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Re: Will behaviors be added to CSS?

From: Lasse Reichstein Nielsen <lrn@daimi.au.dk>
Date: Sat, 26 Jul 2003 14:56:34 +0200
Message-ID: <14110050521.20030726145634@daimi.au.dk>
To: Boris Zbarsky <www-style@w3.org>



> The real question is whether linking behavior should be part of the
> structure or the presentation, of course...

Perhaps it should be neither.

A static document is easily separated into structure and presentation
by the questions "what *is* it?" and "how does it *look*?".

There should be a third property too, the behavior, which answers the
question "what does it *do*?".

Javascript has been used to describe behavior, as have CSS (depending
on point of view, the ":hover" and ":active" pseudo-classes represent
dynamic change of presentation, as well as the presentation itself).

I can see links as both stucture and behavior.

A link is a reference to another document, so it is (meta-)structure
in the web of hypertext pages. It represents the linked page. It makes
sense to mark an attribute as containing a "link", i.e., a reference
to another ressource, because that is what it *is*.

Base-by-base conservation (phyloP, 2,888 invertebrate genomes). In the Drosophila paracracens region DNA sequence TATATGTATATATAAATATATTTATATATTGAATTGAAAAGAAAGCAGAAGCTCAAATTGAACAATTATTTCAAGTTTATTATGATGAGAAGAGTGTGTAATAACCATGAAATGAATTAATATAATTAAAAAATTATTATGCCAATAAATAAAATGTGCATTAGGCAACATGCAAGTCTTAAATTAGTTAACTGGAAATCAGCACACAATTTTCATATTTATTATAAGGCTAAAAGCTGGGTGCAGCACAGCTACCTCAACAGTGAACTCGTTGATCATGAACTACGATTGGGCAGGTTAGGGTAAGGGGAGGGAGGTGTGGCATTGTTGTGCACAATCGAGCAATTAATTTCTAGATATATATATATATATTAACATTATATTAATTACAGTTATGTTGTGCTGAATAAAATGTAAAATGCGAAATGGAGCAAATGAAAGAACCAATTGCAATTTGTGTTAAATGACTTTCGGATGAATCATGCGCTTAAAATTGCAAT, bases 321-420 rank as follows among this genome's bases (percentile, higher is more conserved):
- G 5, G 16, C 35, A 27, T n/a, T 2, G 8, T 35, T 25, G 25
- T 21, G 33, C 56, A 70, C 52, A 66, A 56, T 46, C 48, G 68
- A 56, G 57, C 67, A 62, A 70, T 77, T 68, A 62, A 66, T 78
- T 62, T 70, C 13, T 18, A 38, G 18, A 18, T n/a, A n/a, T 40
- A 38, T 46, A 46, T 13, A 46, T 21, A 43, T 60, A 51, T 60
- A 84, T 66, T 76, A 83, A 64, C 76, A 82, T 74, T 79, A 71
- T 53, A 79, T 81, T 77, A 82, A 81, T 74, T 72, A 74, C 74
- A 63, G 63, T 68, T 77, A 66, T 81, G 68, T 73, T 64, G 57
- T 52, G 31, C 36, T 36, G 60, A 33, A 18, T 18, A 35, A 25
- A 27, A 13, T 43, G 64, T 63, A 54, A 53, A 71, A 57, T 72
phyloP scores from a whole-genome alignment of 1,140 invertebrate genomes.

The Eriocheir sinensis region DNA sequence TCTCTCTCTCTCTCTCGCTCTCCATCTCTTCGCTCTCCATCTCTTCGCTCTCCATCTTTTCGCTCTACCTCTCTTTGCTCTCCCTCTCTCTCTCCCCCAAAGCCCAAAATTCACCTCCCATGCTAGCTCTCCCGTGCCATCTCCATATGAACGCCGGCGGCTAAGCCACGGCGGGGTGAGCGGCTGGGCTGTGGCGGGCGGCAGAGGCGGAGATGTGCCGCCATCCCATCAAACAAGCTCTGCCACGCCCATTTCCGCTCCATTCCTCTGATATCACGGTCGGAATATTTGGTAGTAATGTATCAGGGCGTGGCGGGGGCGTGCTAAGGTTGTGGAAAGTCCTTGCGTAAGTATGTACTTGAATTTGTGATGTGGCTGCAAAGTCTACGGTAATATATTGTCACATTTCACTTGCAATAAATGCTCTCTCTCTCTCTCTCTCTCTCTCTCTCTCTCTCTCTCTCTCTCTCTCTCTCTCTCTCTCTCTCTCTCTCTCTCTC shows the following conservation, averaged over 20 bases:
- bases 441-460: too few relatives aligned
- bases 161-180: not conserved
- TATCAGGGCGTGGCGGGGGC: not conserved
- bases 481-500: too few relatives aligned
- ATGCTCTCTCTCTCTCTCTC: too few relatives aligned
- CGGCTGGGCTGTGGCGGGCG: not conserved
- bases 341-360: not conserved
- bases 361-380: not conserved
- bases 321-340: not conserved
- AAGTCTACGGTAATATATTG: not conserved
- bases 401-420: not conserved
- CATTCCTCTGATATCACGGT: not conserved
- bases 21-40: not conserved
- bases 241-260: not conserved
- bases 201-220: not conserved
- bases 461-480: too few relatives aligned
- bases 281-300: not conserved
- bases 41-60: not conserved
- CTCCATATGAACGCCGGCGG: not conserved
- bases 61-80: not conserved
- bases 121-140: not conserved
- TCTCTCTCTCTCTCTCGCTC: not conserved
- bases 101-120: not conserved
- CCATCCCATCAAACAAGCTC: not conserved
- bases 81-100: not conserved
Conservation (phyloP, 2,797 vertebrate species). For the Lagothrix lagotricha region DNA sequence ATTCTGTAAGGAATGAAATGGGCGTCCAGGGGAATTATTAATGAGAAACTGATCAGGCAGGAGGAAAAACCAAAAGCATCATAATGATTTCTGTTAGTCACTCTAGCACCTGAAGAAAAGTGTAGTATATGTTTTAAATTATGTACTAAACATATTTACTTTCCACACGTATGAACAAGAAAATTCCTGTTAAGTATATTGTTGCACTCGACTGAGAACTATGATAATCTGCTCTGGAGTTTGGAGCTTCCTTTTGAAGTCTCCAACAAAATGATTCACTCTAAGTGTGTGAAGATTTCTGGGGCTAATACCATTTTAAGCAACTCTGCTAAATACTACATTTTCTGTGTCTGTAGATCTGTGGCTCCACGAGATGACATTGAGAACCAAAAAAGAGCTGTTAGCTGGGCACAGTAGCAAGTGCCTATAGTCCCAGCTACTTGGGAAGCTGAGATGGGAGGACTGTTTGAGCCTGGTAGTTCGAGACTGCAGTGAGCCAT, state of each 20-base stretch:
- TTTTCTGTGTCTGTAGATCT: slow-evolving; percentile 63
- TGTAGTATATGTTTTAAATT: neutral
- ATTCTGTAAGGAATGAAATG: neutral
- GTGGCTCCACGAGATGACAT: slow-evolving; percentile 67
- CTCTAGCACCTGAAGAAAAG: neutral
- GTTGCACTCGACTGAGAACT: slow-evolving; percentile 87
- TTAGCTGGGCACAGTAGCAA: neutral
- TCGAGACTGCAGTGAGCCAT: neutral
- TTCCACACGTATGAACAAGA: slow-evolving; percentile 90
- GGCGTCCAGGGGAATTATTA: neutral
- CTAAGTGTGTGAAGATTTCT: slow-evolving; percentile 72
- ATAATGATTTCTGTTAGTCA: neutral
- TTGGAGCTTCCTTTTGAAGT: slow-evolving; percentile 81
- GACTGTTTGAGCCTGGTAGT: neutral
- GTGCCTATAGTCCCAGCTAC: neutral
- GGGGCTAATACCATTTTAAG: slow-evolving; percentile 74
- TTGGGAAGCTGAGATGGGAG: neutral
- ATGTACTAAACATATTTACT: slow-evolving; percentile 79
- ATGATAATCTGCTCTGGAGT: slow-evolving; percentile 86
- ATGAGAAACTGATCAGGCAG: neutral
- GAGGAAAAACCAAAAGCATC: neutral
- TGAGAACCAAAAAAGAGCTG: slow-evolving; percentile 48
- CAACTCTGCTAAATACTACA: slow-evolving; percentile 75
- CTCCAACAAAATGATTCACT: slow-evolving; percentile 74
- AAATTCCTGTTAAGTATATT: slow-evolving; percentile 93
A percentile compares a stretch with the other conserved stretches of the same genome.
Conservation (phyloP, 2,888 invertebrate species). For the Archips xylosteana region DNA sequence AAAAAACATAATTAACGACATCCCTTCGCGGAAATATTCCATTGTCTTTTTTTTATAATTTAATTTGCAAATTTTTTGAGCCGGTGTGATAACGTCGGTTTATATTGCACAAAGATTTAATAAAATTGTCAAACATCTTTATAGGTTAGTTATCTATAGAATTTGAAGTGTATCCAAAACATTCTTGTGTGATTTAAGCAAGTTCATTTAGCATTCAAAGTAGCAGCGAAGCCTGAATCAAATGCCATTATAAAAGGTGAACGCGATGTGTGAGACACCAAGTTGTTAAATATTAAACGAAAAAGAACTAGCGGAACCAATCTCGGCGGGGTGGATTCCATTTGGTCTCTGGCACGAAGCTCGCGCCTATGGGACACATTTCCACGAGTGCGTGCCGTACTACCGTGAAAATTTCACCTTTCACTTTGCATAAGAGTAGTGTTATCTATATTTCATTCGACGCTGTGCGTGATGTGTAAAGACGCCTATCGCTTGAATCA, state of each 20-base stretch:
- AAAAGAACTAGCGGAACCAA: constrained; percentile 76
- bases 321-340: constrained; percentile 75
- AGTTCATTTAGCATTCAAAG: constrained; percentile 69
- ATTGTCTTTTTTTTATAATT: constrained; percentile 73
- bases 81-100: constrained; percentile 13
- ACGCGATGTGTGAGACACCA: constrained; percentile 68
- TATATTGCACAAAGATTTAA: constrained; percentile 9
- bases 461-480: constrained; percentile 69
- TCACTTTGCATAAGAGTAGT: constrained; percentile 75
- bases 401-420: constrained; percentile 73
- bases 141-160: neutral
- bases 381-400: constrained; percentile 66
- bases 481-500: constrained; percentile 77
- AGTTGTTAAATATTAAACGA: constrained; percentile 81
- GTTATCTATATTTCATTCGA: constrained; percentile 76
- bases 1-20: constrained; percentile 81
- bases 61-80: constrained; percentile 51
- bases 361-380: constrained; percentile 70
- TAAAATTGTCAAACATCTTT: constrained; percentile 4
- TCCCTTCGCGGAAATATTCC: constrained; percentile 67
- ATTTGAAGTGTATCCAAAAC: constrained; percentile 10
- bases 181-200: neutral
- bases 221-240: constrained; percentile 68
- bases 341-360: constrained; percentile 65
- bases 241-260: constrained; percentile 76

What using a link *does*, is behavior. In browsers, clicking on an "a"
element replaces the current page with the linked page. The "link"
elements contain references to linked elements that are not displayed
in all browsers. The browser decides the behavior.

CSS has nothing to do with (hypertext) structure or behavior, so
linking should not be handled in CSS. Ofcourse, there is no generally
applicable "behavior language" to complement XML and CSS. Maybe there
should be one, or maybe the document "browser" should decide the
behavior in a non-document-controllable way.

That's my (minimal value coin of local currency)'s worth of opinion.
/L
-- 
Lasse Reichstein Nielsen - lrn@daimi.au.dk
'Faith without judgement merely degrades the spirit divine.'
Received on Saturday, 26 July 2003 08:52:08 GMT

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